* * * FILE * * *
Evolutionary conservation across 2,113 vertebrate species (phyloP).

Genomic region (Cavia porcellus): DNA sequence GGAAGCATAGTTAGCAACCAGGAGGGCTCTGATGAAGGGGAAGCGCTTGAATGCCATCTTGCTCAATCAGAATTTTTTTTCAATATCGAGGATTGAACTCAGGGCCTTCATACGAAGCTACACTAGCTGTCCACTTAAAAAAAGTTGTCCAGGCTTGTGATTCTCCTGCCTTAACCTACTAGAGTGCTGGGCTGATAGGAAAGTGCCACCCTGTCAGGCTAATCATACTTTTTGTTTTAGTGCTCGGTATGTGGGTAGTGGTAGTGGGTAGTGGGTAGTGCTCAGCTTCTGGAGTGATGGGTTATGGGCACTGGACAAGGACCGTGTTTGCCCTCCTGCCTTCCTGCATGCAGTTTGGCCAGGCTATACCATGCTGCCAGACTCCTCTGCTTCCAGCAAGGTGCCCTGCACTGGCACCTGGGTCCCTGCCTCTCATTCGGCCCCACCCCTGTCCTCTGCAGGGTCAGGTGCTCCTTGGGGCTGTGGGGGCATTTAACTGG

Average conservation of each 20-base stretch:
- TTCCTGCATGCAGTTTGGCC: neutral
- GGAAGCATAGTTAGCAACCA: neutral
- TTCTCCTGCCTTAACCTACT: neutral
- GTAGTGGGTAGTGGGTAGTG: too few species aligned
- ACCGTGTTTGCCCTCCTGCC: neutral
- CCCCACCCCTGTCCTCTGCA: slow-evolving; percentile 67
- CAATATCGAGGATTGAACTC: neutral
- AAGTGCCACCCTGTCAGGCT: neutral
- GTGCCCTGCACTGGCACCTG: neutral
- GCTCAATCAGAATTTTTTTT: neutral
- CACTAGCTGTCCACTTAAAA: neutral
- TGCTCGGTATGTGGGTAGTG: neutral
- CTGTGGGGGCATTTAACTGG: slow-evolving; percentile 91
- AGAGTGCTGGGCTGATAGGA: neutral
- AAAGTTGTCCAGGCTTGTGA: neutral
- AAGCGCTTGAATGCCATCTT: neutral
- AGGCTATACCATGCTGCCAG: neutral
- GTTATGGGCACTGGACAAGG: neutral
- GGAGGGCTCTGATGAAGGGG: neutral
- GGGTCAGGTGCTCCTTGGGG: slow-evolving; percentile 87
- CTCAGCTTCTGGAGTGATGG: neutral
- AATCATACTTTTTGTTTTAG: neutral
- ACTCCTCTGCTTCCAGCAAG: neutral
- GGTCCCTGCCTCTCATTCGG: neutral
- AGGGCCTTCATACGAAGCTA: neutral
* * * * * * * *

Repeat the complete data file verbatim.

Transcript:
Evolutionary conservation across 2,113 vertebrate species (phyloP).

Genomic region (Cavia porcellus): DNA sequence GGAAGCATAGTTAGCAACCAGGAGGGCTCTGATGAAGGGGAAGCGCTTGAATGCCATCTTGCTCAATCAGAATTTTTTTTCAATATCGAGGATTGAACTCAGGGCCTTCATACGAAGCTACACTAGCTGTCCACTTAAAAAAAGTTGTCCAGGCTTGTGATTCTCCTGCCTTAACCTACTAGAGTGCTGGGCTGATAGGAAAGTGCCACCCTGTCAGGCTAATCATACTTTTTGTTTTAGTGCTCGGTATGTGGGTAGTGGTAGTGGGTAGTGGGTAGTGCTCAGCTTCTGGAGTGATGGGTTATGGGCACTGGACAAGGACCGTGTTTGCCCTCCTGCCTTCCTGCATGCAGTTTGGCCAGGCTATACCATGCTGCCAGACTCCTCTGCTTCCAGCAAGGTGCCCTGCACTGGCACCTGGGTCCCTGCCTCTCATTCGGCCCCACCCCTGTCCTCTGCAGGGTCAGGTGCTCCTTGGGGCTGTGGGGGCATTTAACTGG

Average conservation of each 20-base stretch:
- TTCCTGCATGCAGTTTGGCC: neutral
- GGAAGCATAGTTAGCAACCA: neutral
- TTCTCCTGCCTTAACCTACT: neutral
- GTAGTGGGTAGTGGGTAGTG: too few species aligned
- ACCGTGTTTGCCCTCCTGCC: neutral
- CCCCACCCCTGTCCTCTGCA: slow-evolving; percentile 67
- CAATATCGAGGATTGAACTC: neutral
- AAGTGCCACCCTGTCAGGCT: neutral
- GTGCCCTGCACTGGCACCTG: neutral
- GCTCAATCAGAATTTTTTTT: neutral
- CACTAGCTGTCCACTTAAAA: neutral
- TGCTCGGTATGTGGGTAGTG: neutral
- CTGTGGGGGCATTTAACTGG: slow-evolving; percentile 91
- AGAGTGCTGGGCTGATAGGA: neutral
- AAAGTTGTCCAGGCTTGTGA: neutral
- AAGCGCTTGAATGCCATCTT: neutral
- AGGCTATACCATGCTGCCAG: neutral
- GTTATGGGCACTGGACAAGG: neutral
- GGAGGGCTCTGATGAAGGGG: neutral
- GGGTCAGGTGCTCCTTGGGG: slow-evolving; percentile 87
- CTCAGCTTCTGGAGTGATGG: neutral
- AATCATACTTTTTGTTTTAG: neutral
- ACTCCTCTGCTTCCAGCAAG: neutral
- GGTCCCTGCCTCTCATTCGG: neutral
- AGGGCCTTCATACGAAGCTA: neutral